Logbook 30. August 2018 – That special moment you make it, is the same moment when your hike is over…
Log drawing and text by Frits Ahlefeldt, Hiking.org
Yesterday I looked at the days you don’t care about the end, you just walk because that is the only thing that will get you forward. ( link) Today I looked and sketched faces of those who make it, the moment they become a “Thru-hiker”
A day of colliding feelings
Hikers experience the end of a long-distance hike in very different ways, from relief, to happiness, to sadness, to emptiness, loneliness, joy, pride… Lots and lots of feelings. Studying the faces of the thru-hikers I want to get much closer to understanding this moment
The end of a hike matters – but does the start?
Not all trails can create a moment of celebration of thru-hiking. Some hiking trails can, but they need at least an end-point. – And a starting point will also make things a lot more simple.
The Appalachian Trail and the Pacific Crest Trail have both. But many other world famous hiking trails, like the Camino de Santiago and many of the “reach the top of the mountain trails” like the Kilimanjaro trail are mostly focused on the end point, and people start in different places, some walk far, others just a day or week… It is a different trail logic, that is more like: “It doesn’t matter where you start, as long as you reach the top”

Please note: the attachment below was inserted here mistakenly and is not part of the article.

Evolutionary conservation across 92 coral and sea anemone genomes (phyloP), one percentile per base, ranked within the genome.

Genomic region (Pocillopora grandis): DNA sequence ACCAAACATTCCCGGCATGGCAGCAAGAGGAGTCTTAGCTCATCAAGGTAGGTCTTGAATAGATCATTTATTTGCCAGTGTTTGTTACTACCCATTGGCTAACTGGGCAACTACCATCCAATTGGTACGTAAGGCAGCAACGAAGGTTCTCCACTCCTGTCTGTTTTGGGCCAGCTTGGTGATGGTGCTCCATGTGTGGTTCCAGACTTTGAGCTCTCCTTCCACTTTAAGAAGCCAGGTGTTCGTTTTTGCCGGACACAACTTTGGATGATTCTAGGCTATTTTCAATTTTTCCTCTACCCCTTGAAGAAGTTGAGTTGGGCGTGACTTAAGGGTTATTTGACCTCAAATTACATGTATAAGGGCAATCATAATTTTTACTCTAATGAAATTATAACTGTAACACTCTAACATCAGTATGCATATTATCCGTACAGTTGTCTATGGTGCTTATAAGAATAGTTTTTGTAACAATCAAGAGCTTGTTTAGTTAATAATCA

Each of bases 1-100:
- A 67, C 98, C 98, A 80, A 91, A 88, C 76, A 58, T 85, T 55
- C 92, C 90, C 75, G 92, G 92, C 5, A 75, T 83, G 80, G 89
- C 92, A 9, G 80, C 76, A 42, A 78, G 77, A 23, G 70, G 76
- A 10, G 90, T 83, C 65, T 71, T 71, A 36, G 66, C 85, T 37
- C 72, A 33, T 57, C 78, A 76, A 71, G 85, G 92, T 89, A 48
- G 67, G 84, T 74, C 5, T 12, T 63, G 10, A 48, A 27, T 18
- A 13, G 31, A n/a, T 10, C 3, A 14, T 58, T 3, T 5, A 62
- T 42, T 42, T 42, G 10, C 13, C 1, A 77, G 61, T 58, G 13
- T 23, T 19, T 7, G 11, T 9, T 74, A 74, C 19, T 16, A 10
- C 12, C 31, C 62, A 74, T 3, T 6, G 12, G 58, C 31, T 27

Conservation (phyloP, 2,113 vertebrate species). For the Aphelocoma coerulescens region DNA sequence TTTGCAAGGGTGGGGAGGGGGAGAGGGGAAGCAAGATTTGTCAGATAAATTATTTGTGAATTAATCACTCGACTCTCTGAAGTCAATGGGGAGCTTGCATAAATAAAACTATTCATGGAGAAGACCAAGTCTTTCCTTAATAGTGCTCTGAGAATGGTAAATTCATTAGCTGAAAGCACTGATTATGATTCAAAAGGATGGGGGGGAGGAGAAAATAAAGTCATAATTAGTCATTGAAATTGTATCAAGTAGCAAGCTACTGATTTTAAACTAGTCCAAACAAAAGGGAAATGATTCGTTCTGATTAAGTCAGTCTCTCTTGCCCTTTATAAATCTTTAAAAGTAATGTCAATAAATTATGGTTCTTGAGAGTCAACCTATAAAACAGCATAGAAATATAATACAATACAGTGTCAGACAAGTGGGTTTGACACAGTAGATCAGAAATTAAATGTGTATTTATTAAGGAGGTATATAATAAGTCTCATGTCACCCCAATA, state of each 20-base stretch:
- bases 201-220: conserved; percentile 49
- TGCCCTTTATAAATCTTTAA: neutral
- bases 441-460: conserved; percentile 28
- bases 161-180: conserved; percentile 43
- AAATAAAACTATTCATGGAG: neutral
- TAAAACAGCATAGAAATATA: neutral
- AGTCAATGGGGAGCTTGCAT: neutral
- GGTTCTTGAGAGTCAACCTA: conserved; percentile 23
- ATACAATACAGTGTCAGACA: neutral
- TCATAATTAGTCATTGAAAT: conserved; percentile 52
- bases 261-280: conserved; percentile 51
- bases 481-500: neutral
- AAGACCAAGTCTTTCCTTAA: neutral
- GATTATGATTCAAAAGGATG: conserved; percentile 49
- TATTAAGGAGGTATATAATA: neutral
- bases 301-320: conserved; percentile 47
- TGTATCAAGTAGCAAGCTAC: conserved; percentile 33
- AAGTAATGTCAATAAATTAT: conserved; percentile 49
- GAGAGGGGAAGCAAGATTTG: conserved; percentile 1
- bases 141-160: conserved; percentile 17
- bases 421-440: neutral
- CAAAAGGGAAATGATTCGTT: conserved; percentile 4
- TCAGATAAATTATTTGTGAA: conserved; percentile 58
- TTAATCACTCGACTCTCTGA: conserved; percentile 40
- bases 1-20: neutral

Hiking alone vs together
The social dimension of thru-hiking together as friends, or as a couple, or family, makes the end-point even more of a special place. The trail can be what binds people together. The trail-markers works as a frame that keep hikers together and heading in the same direction month after month, on some long-distance trails.
Reading with your feet
Maybe trails can be seen like stories, hikers read them, step by step, and continue day after day turning mile after mile of experiences, that are both shared and unique to each, a bit like a book.
After the last trail marker you loose this frame of direction and purpose. Instead you become a thru-hiker, you are at the end of the trail and story and are born into a new kind of togetherness, not only with the hikers you walked with along the trail, but even more so with all those that have walked the same trail… and who also made it all the way.